The Underhanded Movement To Oppose Susan Rice: Obama’s New Southern Manifesto
Efforts of the part of the Republican Party to block the possible nomination of United Nations Ambassador, Susan Rice, to replace Hilary Clinton as Secretary of State, has taken an all too familiar turn in American history. Similar to the symbolic actions taken in 1956, when the Supreme Court order school desegregation, “With All Deliberate Speed,” the House Republicans…lame duck House Republicans, mind out, have sought to take a meaningless stand in the debate around who will be the next lead diplomat for the United States.
Ambassador Rice has come under fire for her real time briefing of the situation in the Benghazi attack of the U.S. Embassy in Libya—that killed four Americans. Rice reported based on the intelligence she had, which Republicans are now calling intentionally false and misleading statements. Up until this point, Susan Rice had been one of the stars of the Obama Administration. She was considered an expert in foreign relations and a competent diplomat. Enough so, that she’s on President Obama’s “short list” for Secretary of State when Secretary Clinton leaves after the 2013 Inauguration. By most accounts, she appears to be one of the President’s favorites. Some even call her the top choice. That’s what makes members of Congress a little nervous. Why? We don’t know. All we know is suddenly there’s a Republican block threatening to block her confirmation before she’s even been nominated. It’s like telling the President, “Don’t even think about it.” Now, here’s the kicker…it’s from people who can’t even confirm her. The Senate confirms all Presidential appointments and judicial nominations.
So, why is the powerless House up in the President’s grill on this? The politics of obstructionism again? Maybe. Another ideological grandstand? Probably. Coded symbolism (racism and sexism)? More than likely? To try to force the President’s hand another direction? Very unlikely. It’s primarily a signal to the Senate and Senator John McCain that they support the criticism of Susan Rice—flawed as it is—so that minority in the Senate won’t feel so alone. The filibuster is coming, but it will be seen as more stonewalling by a few members of the Senate. The House petition just makes the Red Monster look a little bigger, but no more challenging of a hurdle than it actually is. The House has no more authority to block Rice’s confirmation than Congress could reverse the Supreme Court outlawing unconstitutional law.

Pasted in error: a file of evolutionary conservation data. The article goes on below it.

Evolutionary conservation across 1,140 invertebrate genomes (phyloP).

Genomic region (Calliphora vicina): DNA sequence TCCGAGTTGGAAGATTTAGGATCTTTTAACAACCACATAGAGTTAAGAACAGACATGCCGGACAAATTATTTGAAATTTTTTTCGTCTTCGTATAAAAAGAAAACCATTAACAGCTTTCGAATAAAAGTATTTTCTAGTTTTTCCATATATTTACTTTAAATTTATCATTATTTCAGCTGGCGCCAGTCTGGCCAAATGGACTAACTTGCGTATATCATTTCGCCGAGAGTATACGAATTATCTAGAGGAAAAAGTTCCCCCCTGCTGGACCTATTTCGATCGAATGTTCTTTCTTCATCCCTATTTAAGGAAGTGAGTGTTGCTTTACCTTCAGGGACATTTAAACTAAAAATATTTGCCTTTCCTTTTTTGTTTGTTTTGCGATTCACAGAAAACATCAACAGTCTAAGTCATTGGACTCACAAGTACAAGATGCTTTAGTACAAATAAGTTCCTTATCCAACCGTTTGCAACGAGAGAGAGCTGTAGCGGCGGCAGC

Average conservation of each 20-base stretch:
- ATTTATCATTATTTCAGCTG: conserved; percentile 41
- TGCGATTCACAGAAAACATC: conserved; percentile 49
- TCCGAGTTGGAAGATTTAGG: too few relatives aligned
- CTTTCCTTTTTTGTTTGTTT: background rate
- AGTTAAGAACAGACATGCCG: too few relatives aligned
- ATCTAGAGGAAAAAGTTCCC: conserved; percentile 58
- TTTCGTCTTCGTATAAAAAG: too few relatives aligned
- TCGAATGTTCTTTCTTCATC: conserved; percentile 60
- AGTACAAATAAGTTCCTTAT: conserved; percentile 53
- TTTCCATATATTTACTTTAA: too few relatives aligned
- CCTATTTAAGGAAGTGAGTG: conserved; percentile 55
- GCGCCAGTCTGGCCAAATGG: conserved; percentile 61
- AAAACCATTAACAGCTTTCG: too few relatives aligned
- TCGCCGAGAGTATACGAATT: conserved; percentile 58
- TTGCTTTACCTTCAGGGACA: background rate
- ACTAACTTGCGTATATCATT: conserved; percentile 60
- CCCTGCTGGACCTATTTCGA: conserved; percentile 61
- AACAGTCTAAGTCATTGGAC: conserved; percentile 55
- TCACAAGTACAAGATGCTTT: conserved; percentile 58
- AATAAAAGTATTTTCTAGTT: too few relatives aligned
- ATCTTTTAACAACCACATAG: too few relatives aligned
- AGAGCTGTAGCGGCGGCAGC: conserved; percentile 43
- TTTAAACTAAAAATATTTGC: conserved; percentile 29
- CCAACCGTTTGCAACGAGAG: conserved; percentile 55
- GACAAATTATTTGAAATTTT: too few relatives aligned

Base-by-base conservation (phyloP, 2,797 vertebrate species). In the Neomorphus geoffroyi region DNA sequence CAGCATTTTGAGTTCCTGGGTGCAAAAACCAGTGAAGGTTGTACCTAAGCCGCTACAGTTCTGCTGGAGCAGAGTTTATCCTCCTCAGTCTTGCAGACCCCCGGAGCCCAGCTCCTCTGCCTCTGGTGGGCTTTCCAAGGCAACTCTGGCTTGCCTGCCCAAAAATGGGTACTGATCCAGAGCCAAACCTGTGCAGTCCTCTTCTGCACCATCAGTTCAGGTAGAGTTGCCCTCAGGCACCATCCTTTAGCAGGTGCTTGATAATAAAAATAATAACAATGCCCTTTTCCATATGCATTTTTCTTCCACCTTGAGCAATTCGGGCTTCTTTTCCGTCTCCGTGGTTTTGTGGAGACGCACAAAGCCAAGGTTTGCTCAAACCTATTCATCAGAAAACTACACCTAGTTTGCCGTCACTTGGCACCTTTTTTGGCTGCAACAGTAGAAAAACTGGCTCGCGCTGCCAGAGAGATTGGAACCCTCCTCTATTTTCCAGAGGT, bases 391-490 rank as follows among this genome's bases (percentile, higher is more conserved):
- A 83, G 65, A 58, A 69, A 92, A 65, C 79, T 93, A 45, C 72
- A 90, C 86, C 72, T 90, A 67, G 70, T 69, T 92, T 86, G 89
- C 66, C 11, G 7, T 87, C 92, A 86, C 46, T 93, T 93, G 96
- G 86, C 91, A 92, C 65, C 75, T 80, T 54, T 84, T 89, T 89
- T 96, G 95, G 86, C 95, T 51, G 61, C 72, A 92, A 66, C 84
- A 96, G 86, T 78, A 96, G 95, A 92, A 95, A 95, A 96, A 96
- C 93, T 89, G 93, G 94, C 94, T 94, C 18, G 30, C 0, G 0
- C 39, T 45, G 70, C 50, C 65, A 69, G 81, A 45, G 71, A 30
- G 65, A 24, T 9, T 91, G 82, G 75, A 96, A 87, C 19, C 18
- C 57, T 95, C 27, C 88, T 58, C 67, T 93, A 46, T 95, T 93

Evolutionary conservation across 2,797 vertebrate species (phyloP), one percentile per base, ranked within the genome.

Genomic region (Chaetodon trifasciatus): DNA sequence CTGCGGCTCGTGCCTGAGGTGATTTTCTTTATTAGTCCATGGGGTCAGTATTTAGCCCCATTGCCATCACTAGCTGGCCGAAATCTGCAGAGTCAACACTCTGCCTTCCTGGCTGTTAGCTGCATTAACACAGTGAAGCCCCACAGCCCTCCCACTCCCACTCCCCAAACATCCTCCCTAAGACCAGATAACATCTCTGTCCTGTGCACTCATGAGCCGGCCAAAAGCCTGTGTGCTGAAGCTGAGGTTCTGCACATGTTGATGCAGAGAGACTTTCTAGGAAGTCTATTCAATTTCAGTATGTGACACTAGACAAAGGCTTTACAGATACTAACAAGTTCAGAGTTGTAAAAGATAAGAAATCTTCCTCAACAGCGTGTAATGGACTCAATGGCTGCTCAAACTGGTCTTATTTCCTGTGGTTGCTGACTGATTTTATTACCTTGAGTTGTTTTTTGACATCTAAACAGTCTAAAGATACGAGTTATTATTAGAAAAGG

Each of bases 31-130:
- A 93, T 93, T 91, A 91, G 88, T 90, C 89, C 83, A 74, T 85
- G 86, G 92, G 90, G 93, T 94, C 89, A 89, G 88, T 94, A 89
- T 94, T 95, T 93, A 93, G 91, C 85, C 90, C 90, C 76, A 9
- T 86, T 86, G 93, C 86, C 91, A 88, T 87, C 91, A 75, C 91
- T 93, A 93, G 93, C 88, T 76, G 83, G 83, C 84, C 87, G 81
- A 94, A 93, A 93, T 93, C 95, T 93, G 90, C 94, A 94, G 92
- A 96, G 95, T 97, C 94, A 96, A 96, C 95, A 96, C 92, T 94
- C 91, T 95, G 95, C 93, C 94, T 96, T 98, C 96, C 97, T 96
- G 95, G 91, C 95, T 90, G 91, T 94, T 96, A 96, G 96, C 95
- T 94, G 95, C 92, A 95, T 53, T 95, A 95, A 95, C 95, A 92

Still the Republicans thought it was worth a try, and they sent out the clowns, via a letter from Congressman Jeff Duncan with 97, that’s right, ninety-seven signatures on it. It’s basically a bunch of mis-allegations over what they thought who said what. See the letter at this link; http://jeffduncan.house.gov/sites/jeffduncan.house.gov/files/Rep.%20Duncan%20Letter%20to%20President%20Obama%20on%20Ambassador%20Susan%20Rice%20%2811.19.12%29.pdf
Now the question is, what does it really stand for? Ninety-seven signatures is less than 25% of house members. Is this a Tea Party flex alert? A call to arms for their beleaguered brothers after such a resounding defeat? Or just the Southern Manifesto, revisited?
The Southern Manifesto was an attempt by Southern Congressmen to block the implementation of Brown v. Board of Education, first by declaring “interposition,” a theory that states rights were supreme in their own sphere of authority and that federal law couldn’t overturn state law or the states rights in the Tenth Amendment if the Constitution remains quite on the question (it can if it violates the Constitution). Or by “nullification,” a theory that the state could “nullify” federal law when they felt that it didn’t either apply to the state or agree with the state. It was a Civil War term that became outdated with the passing of the Fourteenth Amendment in 1868, still they tried to revive almost 90 years later. One hundred and one congressmen, 99 Dixiecrats and only two Republicans—all from the South, signed the manifesto, calling for the Supreme Court to reverse itself on Brown. When it didn’t, then they called for the impeachment of Chief Justice Earl Warren. It didn’t work, but it fueled the Massive Resistance Movement for ten years until Congress passed the 1964 Civil Rights Act. The point in the comparison?
President Obama has a lot to look forward when he presses forward with the Rice appointment. These Republicans are from all over the country. The one thing they have in common, resisting Obama—based on irrational premises and practices. Blocking Rice is an exercise in advanced obstructionism. They’re pulling out the whole playbook now.
It’s been a while since we’ve seen it, but we’ve seen it all before. The threat is greater than the reality. If Rice is nominated, she is qualified and should receive fair consideration.